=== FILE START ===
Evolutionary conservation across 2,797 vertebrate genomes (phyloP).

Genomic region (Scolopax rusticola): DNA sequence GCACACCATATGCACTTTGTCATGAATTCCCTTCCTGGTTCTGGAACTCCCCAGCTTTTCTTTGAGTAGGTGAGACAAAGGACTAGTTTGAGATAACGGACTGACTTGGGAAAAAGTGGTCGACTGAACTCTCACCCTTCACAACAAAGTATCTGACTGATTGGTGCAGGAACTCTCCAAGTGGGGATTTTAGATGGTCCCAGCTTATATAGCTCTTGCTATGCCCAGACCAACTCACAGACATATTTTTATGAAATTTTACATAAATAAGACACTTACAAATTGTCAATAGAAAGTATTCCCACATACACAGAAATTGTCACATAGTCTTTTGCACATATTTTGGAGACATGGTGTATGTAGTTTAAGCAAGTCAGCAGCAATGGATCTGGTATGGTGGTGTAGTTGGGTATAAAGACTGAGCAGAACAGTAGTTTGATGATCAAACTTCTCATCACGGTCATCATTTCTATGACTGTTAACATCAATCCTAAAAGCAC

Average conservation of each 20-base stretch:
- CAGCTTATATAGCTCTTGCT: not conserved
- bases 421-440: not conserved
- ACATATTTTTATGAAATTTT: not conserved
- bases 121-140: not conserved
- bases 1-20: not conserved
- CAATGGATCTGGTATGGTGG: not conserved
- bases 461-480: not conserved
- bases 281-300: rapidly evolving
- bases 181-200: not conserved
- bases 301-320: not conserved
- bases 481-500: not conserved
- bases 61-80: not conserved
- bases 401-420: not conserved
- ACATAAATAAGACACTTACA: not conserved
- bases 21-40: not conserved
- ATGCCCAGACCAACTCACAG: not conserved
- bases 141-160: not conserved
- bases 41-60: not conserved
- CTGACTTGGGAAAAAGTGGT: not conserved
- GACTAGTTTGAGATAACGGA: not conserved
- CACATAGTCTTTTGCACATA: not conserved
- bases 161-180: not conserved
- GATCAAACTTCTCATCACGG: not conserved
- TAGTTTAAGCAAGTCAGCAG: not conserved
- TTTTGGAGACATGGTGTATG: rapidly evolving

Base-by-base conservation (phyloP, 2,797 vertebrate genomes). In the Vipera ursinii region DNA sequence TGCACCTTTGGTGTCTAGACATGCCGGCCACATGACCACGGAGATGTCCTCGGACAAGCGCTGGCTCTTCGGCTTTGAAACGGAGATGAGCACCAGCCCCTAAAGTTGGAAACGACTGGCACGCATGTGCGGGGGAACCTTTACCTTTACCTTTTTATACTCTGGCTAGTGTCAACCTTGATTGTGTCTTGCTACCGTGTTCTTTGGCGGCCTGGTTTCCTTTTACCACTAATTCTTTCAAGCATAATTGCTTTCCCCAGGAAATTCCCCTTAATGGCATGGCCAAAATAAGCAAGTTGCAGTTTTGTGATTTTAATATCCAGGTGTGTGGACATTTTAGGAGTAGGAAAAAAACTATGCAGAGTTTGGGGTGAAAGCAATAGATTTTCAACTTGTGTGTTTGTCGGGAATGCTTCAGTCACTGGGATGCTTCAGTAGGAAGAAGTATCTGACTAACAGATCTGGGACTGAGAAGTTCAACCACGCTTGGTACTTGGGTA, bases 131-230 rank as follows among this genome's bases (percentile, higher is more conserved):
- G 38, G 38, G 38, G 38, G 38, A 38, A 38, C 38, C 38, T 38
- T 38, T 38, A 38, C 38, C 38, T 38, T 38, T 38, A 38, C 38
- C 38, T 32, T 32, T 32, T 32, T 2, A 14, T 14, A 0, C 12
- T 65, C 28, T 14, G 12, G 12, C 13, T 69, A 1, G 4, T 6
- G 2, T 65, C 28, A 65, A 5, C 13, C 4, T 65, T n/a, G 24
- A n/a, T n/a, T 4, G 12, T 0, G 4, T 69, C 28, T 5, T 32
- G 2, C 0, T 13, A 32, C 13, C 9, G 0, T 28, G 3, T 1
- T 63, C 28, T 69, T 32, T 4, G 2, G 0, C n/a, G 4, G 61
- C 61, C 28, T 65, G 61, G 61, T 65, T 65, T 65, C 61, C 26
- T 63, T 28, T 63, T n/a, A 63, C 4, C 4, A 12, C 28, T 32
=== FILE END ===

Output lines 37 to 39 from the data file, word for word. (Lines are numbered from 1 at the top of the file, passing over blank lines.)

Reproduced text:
- T 63, C 28, T 69, T 32, T 4, G 2, G 0, C n/a, G 4, G 61
- C 61, C 28, T 65, G 61, G 61, T 65, T 65, T 65, C 61, C 26
- T 63, T 28, T 63, T n/a, A 63, C 4, C 4, A 12, C 28, T 32